“Arkansas is a very interesting place because it has urban problems, but very rural problems at the same time. The problems are related, but you have to approach them in different ways,” said Williams. “The project we’re working on now is for long-term-acting antiretroviral and the question in Arkansas, where there is a large population of rural people living with HIV, is how do you deliver the antiretroviral? So that’s one of the problems we’re going to try and solve here in Arkansas.”

Williams came to UAMS from the Robert Stempel College of Public Health and Social Work at Florida International University, where he held multiple roles. From 2011 to 2013, he served as professor and chair of the Department of Health Policy and Management. He was appointed associated dean of Academic Affairs in 2012 and interim dean from 2013-2016.

Prior to that, Williams served in academic roles at the University of Texas School of Public Health, the University of St. Thomas, and the University of Rhode Island. He worked in the private sector as vice president for behavioral research at NOVA Research Company and vice president of research and development at Affiliated Systems Corporation.

Williams received his undergraduate degree from the University of Iowa in 1976 and his Master of Arts degree from the University of Nebraska in 1979. He received his Doctor of Philosophy degree in 1983 from the University of Iowa.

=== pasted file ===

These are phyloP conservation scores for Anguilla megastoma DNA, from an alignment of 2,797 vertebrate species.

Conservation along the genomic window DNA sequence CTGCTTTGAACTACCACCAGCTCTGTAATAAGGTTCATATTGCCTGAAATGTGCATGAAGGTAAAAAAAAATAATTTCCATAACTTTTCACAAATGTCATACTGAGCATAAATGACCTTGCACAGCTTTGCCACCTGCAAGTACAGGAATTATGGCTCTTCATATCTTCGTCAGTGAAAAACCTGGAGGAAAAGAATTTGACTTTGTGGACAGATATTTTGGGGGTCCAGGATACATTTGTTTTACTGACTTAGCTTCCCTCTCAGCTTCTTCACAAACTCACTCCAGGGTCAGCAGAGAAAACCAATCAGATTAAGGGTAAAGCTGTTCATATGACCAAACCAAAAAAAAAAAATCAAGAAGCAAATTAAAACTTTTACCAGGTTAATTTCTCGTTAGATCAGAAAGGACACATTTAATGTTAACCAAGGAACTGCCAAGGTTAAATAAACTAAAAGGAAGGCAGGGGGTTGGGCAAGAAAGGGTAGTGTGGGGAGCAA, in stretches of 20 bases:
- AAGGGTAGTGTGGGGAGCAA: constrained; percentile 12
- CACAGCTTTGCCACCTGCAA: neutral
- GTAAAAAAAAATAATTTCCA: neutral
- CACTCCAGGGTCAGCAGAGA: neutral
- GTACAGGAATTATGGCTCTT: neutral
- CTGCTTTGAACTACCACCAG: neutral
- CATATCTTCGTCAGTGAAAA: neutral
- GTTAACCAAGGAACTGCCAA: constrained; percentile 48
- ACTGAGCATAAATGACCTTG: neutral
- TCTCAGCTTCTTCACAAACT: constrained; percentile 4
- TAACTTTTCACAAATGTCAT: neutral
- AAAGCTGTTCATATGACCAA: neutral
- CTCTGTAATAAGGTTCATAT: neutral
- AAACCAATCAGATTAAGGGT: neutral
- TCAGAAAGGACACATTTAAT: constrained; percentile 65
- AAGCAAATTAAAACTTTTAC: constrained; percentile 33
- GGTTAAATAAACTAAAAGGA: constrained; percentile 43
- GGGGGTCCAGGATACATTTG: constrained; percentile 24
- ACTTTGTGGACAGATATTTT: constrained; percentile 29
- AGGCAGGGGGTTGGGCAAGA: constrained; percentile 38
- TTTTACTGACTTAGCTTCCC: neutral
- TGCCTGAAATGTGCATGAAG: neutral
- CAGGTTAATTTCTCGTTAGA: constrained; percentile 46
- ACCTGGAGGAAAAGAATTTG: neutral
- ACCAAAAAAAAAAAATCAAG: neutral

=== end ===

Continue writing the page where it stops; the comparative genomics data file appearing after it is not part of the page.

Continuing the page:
UAMS is the state's only health sciences university, with colleges of Medicine, Nursing, Pharmacy, Health Professions and Public Health; a graduate school; hospital; a main campus in Little Rock; a Northwest Arkansas regional campus in Fayetteville; a statewide network of regional campuses; and seven institutes: the Winthrop P. Rockefeller Cancer Institute, Jackson T. Stephens Spine & Neurosciences Institute, Harvey & Bernice Jones Eye Institute, Psychiatric Research Institute, Donald W. Reynolds Institute on Aging, Translational Research Institute and Institute for Digital Health & Innovation. UAMS includes UAMS Health, a statewide health system that encompasses all of UAMS' clinical enterprise including its hospital, regional clinics and clinics it operates or staffs in cooperation with other providers. UAMS is the only adult Level 1 trauma center in the state. U.S. News & World Report named UAMS Medical Center the state's Best Hospital; ranked its ear, nose and throat program among the top 50 nationwide; and named six areas as high performing — cancer, colon cancer surgery, heart failure, hip replacement, knee replacement and lung cancer surgery. UAMS has 2,727 students, 870 medical residents and five dental residents. It is the state's largest public employer with more than 10,000 employees, including 1,200 physicians who provide care to patients at UAMS, its regional campuses, Arkansas Childrens Hospital, the VA Medical Center and Baptist Health. Visit www.uams.edu or www.uamshealth.com. Find us on Facebook, Twitter, YouTube or Instagram.